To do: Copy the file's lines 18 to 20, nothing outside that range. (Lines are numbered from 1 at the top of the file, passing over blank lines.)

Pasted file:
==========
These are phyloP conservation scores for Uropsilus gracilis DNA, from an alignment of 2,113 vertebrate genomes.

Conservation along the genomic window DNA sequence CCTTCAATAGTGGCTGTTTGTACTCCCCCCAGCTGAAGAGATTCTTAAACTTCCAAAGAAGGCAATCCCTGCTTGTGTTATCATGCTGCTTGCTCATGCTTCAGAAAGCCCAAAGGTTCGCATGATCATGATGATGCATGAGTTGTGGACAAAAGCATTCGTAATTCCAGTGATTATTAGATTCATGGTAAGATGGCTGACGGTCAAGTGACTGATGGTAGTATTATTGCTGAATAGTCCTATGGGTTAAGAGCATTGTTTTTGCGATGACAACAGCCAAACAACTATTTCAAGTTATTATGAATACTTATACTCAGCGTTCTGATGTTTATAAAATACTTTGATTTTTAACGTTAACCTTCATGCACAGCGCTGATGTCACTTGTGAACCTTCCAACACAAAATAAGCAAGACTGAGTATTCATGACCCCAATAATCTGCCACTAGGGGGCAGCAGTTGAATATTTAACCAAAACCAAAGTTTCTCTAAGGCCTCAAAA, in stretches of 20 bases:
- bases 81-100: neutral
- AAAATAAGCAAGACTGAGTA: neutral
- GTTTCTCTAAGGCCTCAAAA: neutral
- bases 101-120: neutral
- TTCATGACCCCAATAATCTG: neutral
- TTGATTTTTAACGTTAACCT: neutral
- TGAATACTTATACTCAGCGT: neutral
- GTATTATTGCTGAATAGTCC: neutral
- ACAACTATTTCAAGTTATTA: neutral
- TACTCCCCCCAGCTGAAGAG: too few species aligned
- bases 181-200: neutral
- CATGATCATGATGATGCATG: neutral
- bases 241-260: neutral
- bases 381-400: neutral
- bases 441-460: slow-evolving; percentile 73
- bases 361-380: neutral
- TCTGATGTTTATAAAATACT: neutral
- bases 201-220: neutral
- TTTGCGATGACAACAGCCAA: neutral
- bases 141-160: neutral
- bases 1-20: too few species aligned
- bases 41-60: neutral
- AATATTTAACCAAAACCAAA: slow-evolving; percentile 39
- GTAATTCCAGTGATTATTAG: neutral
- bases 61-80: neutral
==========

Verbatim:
- bases 361-380: neutral
- TCTGATGTTTATAAAATACT: neutral
- bases 201-220: neutral